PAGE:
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The backstory: Last year, OpenAI's ChatGPT created a buzz in the tech world, sparking an artificial intelligence (AI) frenzy with major players like Google and Microsoft entering the scene. Among them was Nvidia, a chipmaker established in 1993, initially known for creating graphics processing units (GPUs) for gaming way back in 1999. These GPUs, it turned out, are also crucial for training deep-learning AI models. This led tech giants like Amazon, Google, Meta (formerly Facebook) and Microsoft to scramble for Nvidia chips. In fact, Nvidia's market value has even soared past US$1 trillion, putting it in the same heavyweight league as tech titans like Apple, Microsoft, Alphabet and Amazon.
More recently: In May, Nvidia CEO Jensen Huang introduced a range of AI innovations, including advanced robotics design, enhanced gaming experiences and innovative advertising tech. Last month, Nvidia collaborated with Foxconn to establish "AI factories." These factories are described as hubs for producing intelligence, enabling tasks like teaching self-driving cars, operating robots and managing large-scale language models.
The development: Nvidia is now exploring using chatbots that generate human-like responses, particularly for semiconductor design. Now, that might sound a bit niche, but it's huge. Modern chips, which power our devices, consist of billions of tiny transistors. Arranging them on a small silicon surface is a complex task that often takes years for teams of engineers to master.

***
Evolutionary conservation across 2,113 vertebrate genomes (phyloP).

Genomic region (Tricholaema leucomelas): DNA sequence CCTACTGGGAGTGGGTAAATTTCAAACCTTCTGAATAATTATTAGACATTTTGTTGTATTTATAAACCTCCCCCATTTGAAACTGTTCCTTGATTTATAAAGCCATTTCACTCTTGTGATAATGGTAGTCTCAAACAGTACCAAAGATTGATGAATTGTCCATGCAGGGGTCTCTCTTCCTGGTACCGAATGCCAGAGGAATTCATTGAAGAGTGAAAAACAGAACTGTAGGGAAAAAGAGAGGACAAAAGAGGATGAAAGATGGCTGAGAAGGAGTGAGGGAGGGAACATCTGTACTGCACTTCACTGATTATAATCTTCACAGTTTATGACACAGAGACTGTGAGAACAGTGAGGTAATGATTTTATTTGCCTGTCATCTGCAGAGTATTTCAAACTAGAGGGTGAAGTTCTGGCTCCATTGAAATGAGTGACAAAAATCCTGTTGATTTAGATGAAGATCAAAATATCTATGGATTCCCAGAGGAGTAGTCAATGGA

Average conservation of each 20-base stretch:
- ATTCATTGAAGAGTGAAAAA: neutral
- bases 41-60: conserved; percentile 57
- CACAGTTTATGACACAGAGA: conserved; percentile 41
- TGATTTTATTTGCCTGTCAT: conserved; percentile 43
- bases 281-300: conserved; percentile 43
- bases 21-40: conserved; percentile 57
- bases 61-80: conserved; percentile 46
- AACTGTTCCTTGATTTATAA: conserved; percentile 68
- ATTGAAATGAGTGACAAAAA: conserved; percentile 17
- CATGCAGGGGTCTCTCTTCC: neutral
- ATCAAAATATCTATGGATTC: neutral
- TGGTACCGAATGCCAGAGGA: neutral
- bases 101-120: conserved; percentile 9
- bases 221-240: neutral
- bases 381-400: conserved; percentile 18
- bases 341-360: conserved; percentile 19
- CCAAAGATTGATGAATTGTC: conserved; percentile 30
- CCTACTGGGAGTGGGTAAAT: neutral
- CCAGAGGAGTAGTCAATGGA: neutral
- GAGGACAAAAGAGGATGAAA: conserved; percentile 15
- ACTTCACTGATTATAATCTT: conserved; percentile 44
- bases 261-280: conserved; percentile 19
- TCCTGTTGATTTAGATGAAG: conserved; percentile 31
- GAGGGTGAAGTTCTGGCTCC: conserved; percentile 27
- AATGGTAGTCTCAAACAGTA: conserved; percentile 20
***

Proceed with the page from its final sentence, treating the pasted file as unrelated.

So, what's Nvidia up to? It’s combined a large language model, which is sort of like your everyday chatbot, with its decades of chip design expertise. This approach is looking to streamline communication between newbies and pro designers. Junior designers can now tap into chatbots for quick answers, saving senior designers some time.
Nvidia is also introducing AI-powered code generation to help engineers diagnose chip malfunctions. The company said the goal here is not to replace humans but to enhance their capabilities, boosting productivity and efficiency.
"Our goal here is not to automate the process or replace people, but to take the people we have and just give them superpowers to make them more productive," said Nvidia chief scientist Bill Dally to Reuters.
"It turns out a lot of our senior designers spend a fair amount of their time answering questions from junior designers," Dally told Reuters. "So the protocol was a junior designer asks the chatbot. This can save senior designers a huge amount of time."
"A new type of manufacturing has emerged – the production of intelligence and the data centers that produce it are AI factories," said Nvidia CEO Jensen Huang last month.
"We view Nvidia as the most important company on the planet in an era that is rapidly changing towards one that will be emphasized by greater AI capabilities," said CFRA Research analyst Angelo Zino.
"Technical traders and AI mania have pushed Nvidia toward the US$1 trillion cap and it is not inexpensive," said Argus Research analyst Jim Kelleher.